A few minutes later, Escobar says he saw the School Resource Officer (SRO) walking towards him with Principal Cari O'Rourke. Escobar says they led him into a classroom and the Principal told him, "You're going to have to leave Mr. Escobar, because there have been some allegations against you?" Escobar responded, "What allegations? What am I being accused of?" They proceeded to take his badge and escorted him off the property, without explanation.

Escobar called his supervisor with Kelly Services to try to find out what the allegations were, and he was told that one of the 8th grade girls accused him of touching her and pulling her hair. Escobar says he was shocked because he sits behind his piano all day and doesn't walk around the class.

The following day, Escobar says two detectives conducted an interview with him at his home. That's when Escobar says he learned that his classroom had surveillance cameras and that it disproved the girl's accusations. Escobar says the detectives told him, "We feel sorry for you, because we saw the video and we don't see a crime." Escobar says they expressively told him, "Don't worry about anything, you're in the clear."

I asked Escobar if he holds any grudges against the girl or any of the staff at the school and he said, "No, not at all. I forgive her and I know the staff had to follow protocol when allegations like that are made." Escobar says he probably won't be going back to teach at Winding Waters, because the incident is just too sensitive, and he doesn't want to cause further disruption.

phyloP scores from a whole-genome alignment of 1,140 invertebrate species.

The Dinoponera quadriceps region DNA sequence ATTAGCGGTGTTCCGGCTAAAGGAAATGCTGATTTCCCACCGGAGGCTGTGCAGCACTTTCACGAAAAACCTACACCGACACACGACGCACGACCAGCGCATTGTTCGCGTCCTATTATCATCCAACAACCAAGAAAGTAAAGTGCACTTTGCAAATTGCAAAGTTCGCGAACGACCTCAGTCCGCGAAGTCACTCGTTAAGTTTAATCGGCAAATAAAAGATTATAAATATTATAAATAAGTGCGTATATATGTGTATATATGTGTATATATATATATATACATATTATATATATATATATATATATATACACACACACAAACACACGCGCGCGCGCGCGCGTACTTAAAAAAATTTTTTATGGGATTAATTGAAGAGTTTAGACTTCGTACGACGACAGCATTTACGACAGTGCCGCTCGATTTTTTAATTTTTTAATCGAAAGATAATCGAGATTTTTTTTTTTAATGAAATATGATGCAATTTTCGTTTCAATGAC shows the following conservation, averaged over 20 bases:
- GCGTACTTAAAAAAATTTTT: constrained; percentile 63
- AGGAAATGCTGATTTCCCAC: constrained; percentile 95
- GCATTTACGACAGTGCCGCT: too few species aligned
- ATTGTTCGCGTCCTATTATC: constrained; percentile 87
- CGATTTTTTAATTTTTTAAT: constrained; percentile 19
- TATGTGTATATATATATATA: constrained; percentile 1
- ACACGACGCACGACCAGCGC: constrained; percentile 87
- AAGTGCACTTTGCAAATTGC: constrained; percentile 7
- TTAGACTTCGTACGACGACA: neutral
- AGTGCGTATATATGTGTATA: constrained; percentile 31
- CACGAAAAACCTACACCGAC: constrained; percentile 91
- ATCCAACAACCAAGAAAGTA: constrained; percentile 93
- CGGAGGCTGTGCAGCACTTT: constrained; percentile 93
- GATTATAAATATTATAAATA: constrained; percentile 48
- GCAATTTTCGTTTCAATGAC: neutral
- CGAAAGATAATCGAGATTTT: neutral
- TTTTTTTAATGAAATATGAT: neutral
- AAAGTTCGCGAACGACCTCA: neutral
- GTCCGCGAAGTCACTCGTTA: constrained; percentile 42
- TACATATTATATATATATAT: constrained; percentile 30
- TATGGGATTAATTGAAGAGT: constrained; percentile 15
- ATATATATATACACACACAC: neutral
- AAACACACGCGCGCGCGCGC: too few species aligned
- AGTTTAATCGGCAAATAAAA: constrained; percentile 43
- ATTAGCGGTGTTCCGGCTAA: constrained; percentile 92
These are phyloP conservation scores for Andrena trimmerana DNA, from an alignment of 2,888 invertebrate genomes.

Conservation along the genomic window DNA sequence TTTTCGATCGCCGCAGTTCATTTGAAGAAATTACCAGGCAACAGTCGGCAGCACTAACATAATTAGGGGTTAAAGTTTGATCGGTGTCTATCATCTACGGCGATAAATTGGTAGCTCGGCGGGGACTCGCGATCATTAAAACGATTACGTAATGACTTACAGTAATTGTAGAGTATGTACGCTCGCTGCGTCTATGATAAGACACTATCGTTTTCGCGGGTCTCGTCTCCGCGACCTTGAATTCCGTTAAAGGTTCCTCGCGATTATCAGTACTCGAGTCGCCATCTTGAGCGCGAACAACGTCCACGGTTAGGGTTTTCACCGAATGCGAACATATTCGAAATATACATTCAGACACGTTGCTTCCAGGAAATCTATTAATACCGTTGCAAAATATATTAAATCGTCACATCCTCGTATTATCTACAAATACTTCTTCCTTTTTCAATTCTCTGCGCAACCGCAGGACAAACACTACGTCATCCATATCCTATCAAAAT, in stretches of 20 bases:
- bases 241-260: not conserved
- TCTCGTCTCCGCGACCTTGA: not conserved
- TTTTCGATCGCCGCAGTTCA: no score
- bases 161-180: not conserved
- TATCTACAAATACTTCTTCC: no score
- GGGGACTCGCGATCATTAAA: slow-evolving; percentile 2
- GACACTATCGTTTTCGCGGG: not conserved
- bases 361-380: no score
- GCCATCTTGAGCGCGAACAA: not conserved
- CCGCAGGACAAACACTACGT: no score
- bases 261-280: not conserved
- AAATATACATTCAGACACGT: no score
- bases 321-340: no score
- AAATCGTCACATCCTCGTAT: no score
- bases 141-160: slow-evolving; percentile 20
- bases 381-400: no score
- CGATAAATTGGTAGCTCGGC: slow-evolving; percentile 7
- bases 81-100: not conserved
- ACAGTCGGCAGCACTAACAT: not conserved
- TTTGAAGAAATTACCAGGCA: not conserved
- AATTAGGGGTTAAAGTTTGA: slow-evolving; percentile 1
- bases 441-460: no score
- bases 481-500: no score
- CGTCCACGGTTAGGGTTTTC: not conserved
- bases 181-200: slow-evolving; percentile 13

R News reached out to the Hernando County School District and the Sheriff's Office, but they have not responded to confirm Escobar's claims or comment on the case.

If the claims against Escobar are false, it is unknown if disciplinary action will be taken against his accuser.

Studies show that 1 in 6 teachers will face some kind of false allegations against them during their career, and that most of them will be male teachers. The #metoo movement's motto is that all accusations of abuse against women should be "believed," and to arrest first and ask questions later. For men, the stigma of being falsely accused often never goes away, leaving their reputation tarnished and making it nearly impossible to find employment. But women are not immune to false accusations.

In an almost identical case as Hector Escobar's, Jacksonville teacher of the year, 60-year-old Caroline Lee was arrested on child abuse charges in 2021. The report states that a student at Darnell-Cookman School of the Medical Arts accused Lee of slapping her in the face and causing her nose to bleed. But just last week, the State Attorney's Office dropped the case, citing lack of video evidence, a lack of witnesses and the assertion that the student may have had the motivation to make up the story. They stopped short of stating her accuser lied about the incident.

Surveillance video is what Escobar says probably prevented him from being arrested and having his life ruined. He believes cameras should be in every classroom, especially those that have children with behavioral or mental disabilities.

Escobar says he has no intention of taking legal action against the school or his accuser.